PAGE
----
I know FRC had a direct impact on keeping our metal shop enrollment up at David Thompson Secondary, in Vancouver, BC. I don’t have stats, but I do have a story… our extracurricular FRC team was comprised of roughly equal numbers of students from the tech studies and business education departments. The tech crew would handle the building, repairs, programming and such, while the communications team would manage the web site, travel, promotions, community involvement, fundraising and awards applications.
One year a few of the girls on the communications team decided that the build team was getting to ‘have all the fun’ at the tournament, because they were the ones down on the floor and in the pit making all the big decisions. (That’s not really the case, of course… much of our team’s recognition came from the work of the comm team, but that was how they felt.)
So to get more ‘hands on’ with the robot three grade 12 girls, who had never been in a shop class since grade eight, signed up for Metal 11. The metal class that year was ‘on the bubble’… if it were not for those three students signing up, our senior metal class would have been cancelled for lack of enrollment. FRC kept the shop open that year, no doubt about it. It worked out well and the three girls each earned a spot on the drive team at various points in the year.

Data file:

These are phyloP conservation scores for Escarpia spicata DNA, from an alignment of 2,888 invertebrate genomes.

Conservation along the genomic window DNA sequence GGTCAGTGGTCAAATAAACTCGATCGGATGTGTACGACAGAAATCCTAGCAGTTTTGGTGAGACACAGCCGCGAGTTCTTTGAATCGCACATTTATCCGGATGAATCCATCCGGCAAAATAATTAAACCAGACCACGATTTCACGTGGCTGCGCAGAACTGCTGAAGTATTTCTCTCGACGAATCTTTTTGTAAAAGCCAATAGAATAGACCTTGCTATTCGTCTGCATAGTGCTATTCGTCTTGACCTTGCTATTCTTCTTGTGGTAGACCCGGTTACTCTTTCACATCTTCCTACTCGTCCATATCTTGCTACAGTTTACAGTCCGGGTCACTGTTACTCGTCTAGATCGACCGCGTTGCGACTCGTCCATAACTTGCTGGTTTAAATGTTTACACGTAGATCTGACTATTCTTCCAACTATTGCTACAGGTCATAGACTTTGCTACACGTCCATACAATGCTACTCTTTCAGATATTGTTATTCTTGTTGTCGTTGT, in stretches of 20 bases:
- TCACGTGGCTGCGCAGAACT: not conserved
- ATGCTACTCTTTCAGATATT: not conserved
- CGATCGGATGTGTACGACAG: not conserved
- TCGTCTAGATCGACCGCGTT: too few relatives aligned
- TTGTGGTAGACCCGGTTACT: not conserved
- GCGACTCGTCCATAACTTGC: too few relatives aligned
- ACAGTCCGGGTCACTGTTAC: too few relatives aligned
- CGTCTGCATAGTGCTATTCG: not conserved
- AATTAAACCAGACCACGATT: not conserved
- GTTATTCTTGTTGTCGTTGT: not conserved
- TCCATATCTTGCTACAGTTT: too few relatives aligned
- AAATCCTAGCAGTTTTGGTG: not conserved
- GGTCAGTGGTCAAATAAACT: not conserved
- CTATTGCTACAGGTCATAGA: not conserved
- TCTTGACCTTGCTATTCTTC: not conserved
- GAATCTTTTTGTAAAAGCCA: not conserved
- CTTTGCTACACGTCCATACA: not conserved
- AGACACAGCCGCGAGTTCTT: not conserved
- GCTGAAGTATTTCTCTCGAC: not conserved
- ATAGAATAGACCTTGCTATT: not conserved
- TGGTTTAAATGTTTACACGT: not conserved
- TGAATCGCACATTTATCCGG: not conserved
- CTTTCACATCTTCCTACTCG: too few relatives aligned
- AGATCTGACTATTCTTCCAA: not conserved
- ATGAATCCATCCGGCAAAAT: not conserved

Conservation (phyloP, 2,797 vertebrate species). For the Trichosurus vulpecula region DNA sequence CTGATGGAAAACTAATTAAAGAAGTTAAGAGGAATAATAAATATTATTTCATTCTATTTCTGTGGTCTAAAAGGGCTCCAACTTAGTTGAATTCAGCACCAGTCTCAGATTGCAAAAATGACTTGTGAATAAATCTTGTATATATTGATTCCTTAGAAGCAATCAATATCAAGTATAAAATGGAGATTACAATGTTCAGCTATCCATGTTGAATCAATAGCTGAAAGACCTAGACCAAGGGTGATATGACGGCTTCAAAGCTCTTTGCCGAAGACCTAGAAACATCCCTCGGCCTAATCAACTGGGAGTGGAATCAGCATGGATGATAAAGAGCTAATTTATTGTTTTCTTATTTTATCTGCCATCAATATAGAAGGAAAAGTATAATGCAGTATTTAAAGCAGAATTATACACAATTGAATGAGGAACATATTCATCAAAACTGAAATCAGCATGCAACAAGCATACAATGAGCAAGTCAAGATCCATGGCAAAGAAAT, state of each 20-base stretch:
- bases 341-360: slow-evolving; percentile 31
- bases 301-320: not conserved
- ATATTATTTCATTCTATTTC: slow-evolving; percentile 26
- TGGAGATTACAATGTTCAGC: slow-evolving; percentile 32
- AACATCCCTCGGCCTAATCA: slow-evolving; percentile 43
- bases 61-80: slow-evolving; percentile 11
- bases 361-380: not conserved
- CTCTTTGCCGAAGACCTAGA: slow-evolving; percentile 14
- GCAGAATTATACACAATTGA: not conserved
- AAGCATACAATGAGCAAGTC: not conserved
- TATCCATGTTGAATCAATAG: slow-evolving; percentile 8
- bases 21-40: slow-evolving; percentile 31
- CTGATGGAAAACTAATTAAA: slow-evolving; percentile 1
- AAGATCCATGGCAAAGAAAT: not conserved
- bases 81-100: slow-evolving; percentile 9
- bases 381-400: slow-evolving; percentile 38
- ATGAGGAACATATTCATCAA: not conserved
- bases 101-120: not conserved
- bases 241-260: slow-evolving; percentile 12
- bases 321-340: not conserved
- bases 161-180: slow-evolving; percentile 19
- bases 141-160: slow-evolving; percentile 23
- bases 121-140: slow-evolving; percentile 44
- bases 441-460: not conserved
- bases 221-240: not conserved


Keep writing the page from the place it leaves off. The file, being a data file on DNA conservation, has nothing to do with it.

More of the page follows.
But that is just an anecdote… I’ll encourage you to challenge the auto teacher to look at the bigger picture. What does he love about automotive? Why does it matter that kids learn about mechanics?
Is it because it builds character and confidence? Because it can lead them to jobs? Because your city/country needs technically skilled people? Because it allows him to share a passion with keen young people?
There is the old story about how the development of the refrigerator drove many ice delivery services out of business. They viewed their business as ‘delivering ice’. Others viewed their business as ‘preserving food by keeping it cool’ and pivoted their business model to sell and deliver and repair fridges. Challenge him to ask “What do I do, and why does it matter?” and I’ll be surprised if FRC doesn’t match up pretty well those key goals.
Finally… and this may be the most cogent argument… what do skilled mechanics do? Not oil changes or brake jobs! Those tasks have been commoditized and handed over to low cost, low skill labour. And spark plugs? When was the last time you had to replace plugs? Skilled mechanics diagnose and repair complex electromechanical systems. When I have engine trouble the first thing I do is plug in to the computer and run a diagnostic. As electric cars and advanced safety and control systems continue to advance cars become more and more like robots every day. I have often felt that for a program that was interested in preparing students to become skilled mechanics for tomorrow’s vehicles that robotics is likely to be a far better training ground than traditional wrench-pulling.
I love cars, and love the classic auto shop. I think it is important that people who want to drive cars know a little about how they work… enough so that they can change their tire in an emergency, or not get ripped off by scam artists. But when I look at what skilled mechanics do, it is starting to look more like what robotics teams do than what auto shop students do.
Just a few suggestions… I hate to see shops close and I know our FRC experience helped not just keep our shops open, but grow our numbers and bring kids into the shops who would have never set foot there otherwise. And really… if you value teaching shop skills, you have to get the kids into the shop first.